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Hepatitis A (HepA) Vaccine


Margot L. Savoy

, MD, MPH, Lewis Katz School of Medicine at Temple University

Last full review/revision Jun 2021| Content last modified Jun 2021
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For more information, see Hepatitis A Advisory Committee on Immunization Practices Vaccine Recommendations and Centers for Disease Control and Prevention (CDC): Hepatitis A Vaccination. A summary of changes to the 2021 adult immunization schedule is available here.

Preparations of Hepatitis A Vaccine

Hepatitis A (HepA) vaccines are prepared from formalin-inactivated, cell culture–derived hepatitis A virus. There are 2 hepatitis A vaccines (Havrix® and Vaqta®); both are available in pediatric and adult formulations.

A vaccine that combines hepatitis A and hepatitis B vaccine (Twinrix®) is also available.

Indications for Hepatitis A Vaccine

HepA vaccine also is indicated when any of the following is present:

  • A desire for protection from hepatitis A in people not previously vaccinated

  • Travel to or work in endemic areas

  • Occupational exposure (eg, working with primates infected with hepatitis A virus [HAV] or HAV in a research laboratory)

  • Sex between men

  • Use of illicit drugs (injected or not), such as methamphetamine

  • Homelessness

  • HIV infection in all people ≥ 1 year of age

  • A chronic liver disorder (eg, people with hepatitis B, hepatitis C, cirrhosis, fatty liver disease, alcohol-related liver disease, autoimmune hepatitis, or alanine aminotransferase [ALT] or aspartate aminotransferase [AST] level greater than twice the upper limit of normal)

  • Anticipated close personal contact (eg, as members of the household or as regular babysitters) with an adopted child during the first 60 days after the child's arrival in the US from an endemic area

  • Healthy adults ≤ 40 years who have recently been exposed to hepatitis A virus and adults > 40 if hepatitis A immunoglobulin cannot be obtained

  • Pregnant women who are identified to be at risk of HAV infection during pregnancy (eg, women who are international travelers, who use illicit drugs [injected or not], who have occupational exposure risk, who anticipate close personal contact with an international adoptee, or who are homeless) or who are at risk of having a severe outcome resulting from HAV infection (eg, women who have chronic liver disease or HIV infection)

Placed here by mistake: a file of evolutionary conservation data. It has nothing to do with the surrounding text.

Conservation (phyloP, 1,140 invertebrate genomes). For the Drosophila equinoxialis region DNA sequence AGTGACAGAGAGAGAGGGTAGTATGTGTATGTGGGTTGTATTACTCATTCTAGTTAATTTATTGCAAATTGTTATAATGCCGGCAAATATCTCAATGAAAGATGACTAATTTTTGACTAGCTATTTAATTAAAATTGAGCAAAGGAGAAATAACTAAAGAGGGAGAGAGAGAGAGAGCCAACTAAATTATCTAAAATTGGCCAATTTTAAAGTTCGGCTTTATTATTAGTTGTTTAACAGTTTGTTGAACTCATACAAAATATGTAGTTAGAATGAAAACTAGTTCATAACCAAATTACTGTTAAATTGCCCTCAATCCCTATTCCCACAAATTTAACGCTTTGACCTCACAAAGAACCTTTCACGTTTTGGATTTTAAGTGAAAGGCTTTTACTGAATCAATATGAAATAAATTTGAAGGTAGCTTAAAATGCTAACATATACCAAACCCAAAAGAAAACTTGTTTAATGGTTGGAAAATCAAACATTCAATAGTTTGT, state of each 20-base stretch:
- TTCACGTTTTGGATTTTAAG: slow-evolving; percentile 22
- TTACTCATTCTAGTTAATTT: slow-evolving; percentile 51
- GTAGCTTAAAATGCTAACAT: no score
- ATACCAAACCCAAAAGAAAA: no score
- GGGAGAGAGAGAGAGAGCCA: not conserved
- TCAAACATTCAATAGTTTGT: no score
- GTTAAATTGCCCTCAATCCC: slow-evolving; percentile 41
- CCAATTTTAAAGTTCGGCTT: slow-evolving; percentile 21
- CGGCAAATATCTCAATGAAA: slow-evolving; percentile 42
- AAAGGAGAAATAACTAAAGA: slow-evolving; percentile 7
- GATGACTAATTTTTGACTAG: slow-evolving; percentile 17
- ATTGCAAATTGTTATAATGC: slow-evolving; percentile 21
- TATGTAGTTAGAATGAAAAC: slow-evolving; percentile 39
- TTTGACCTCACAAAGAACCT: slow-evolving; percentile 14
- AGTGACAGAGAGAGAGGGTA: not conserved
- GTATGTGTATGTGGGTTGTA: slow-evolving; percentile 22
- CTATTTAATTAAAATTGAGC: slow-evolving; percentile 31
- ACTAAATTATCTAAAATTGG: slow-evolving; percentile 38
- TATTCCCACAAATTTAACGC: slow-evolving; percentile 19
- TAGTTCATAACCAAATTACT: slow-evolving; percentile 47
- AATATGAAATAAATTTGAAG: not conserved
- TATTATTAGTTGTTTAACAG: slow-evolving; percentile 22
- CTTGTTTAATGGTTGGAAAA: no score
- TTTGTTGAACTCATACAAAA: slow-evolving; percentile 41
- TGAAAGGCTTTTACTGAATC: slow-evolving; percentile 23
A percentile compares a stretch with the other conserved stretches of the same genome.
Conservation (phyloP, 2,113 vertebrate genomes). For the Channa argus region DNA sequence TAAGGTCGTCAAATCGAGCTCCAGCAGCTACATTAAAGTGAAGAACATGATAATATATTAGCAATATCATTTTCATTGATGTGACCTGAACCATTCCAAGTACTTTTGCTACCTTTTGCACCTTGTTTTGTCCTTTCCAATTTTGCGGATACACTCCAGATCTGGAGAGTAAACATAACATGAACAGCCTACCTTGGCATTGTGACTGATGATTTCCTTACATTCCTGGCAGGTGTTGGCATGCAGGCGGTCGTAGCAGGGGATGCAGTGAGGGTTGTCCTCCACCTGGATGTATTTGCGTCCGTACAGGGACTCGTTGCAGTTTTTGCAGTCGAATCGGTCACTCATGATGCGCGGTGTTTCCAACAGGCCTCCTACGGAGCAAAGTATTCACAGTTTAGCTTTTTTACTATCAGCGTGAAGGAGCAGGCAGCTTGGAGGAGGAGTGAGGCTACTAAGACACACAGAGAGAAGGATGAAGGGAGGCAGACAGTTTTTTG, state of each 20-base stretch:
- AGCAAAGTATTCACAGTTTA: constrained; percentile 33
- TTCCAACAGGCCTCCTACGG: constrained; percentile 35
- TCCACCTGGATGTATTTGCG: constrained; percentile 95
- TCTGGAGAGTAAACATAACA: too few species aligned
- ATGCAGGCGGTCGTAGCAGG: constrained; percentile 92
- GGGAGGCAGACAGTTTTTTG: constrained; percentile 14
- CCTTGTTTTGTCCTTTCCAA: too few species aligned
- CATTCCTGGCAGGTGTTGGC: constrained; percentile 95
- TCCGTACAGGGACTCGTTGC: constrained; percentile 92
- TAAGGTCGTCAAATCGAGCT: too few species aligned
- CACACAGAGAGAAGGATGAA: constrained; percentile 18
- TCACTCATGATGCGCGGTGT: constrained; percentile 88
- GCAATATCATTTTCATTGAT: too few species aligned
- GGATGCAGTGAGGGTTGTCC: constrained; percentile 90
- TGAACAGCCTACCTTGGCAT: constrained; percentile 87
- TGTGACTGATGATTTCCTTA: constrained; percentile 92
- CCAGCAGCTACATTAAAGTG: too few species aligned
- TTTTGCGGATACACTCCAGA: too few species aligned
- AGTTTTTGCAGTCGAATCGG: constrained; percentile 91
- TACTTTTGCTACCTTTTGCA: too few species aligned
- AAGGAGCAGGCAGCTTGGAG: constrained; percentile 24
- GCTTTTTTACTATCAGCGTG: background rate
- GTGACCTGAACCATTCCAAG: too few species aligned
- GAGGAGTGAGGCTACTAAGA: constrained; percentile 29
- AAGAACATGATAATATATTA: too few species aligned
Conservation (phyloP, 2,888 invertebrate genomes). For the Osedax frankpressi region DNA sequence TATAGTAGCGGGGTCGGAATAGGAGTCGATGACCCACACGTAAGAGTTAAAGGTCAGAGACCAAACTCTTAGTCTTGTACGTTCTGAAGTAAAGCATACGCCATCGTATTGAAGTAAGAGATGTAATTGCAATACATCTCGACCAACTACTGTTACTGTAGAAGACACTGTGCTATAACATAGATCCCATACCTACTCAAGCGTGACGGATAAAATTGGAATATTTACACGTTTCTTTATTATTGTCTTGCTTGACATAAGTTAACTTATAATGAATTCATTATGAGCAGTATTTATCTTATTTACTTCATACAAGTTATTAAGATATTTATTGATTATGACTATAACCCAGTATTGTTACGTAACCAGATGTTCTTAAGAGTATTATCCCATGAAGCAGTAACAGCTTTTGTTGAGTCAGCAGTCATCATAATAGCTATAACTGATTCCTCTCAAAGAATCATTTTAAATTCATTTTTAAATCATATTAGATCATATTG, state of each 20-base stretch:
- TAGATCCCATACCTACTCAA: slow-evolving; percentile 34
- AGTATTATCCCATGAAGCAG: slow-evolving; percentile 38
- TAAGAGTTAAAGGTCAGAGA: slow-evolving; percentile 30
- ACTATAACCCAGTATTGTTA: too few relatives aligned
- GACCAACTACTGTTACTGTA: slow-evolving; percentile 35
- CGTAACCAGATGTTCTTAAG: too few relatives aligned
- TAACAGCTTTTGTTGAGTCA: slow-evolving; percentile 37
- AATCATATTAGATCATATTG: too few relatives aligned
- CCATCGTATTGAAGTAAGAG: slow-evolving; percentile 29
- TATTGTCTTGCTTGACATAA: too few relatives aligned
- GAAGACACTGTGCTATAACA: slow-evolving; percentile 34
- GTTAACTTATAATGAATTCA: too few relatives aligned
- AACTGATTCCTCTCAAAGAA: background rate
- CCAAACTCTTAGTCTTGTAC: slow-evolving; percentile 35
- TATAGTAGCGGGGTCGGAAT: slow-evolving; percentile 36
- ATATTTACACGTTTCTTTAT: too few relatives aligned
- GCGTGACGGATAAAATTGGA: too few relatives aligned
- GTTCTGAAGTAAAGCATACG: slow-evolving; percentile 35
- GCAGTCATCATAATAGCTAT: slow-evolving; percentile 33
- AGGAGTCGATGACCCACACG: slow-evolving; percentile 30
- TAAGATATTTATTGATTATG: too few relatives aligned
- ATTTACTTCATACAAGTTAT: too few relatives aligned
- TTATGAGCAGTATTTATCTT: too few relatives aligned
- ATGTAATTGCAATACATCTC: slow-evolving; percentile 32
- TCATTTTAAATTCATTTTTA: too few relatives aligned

During hepatitis A outbreaks, people ≥ 1 year of age who are at risk of HAV infection should be vaccinated.

The combination HepA and HepB vaccine can be used in people ≥ 18 years who have indications for either hepatitis A or hepatitis B vaccine and who have not been previously vaccinated with one of the vaccine components.

Contraindications and Precautions of Hepatitis A Vaccine

The main contraindication for HepA vaccine is

The main precaution with HepA vaccine is

  • Moderate or severe illness with or without a fever (vaccination is postponed until the illness resolves)

Dose and Administration of Hepatitis A Vaccine

The HepA vaccine dose is 0.5 mL IM up to age 18 years or 1 mL IM for adults (age ≥ 19 years).

Children are given a 2-dose series typically at age 12 to 23 months and 6 to 18 months after the 1st dose.

Adults are given the vaccine in a 2-dose series at 0 and 6 to 12 months (Havrix®) or 0 and 6 to 18 months (Vaqta®).

Or adults may be given the combination HepA and HepB vaccine on a 3-dose schedule: at 0, 1, and 6 months. The 1st and 2nd doses should be separated by ≥ 4 weeks, and the 2nd and 3rd doses should be separated by ≥ 5 months. Alternatively, the vaccine may be given on an accelerated 4-dose schedule: on days 0, 7, and 21 to 30, followed by a booster 12 months after the 1st dose.

As soon as an adoption of a child from an endemic area is planned, close contacts should be given the 1st dose of the 2-dose HepA vaccine series, ideally ≥ 2 weeks before the adopted child arrives.

Adverse Effects of Hepatitis A Vaccine

No serious adverse effects have been reported.

Mild effects include pain, erythema, swelling, and occasionally induration at the injection site.

More Information

The following are some English-language resources that may be useful. Please note that THE MANUAL is not responsible for the content of these resources.

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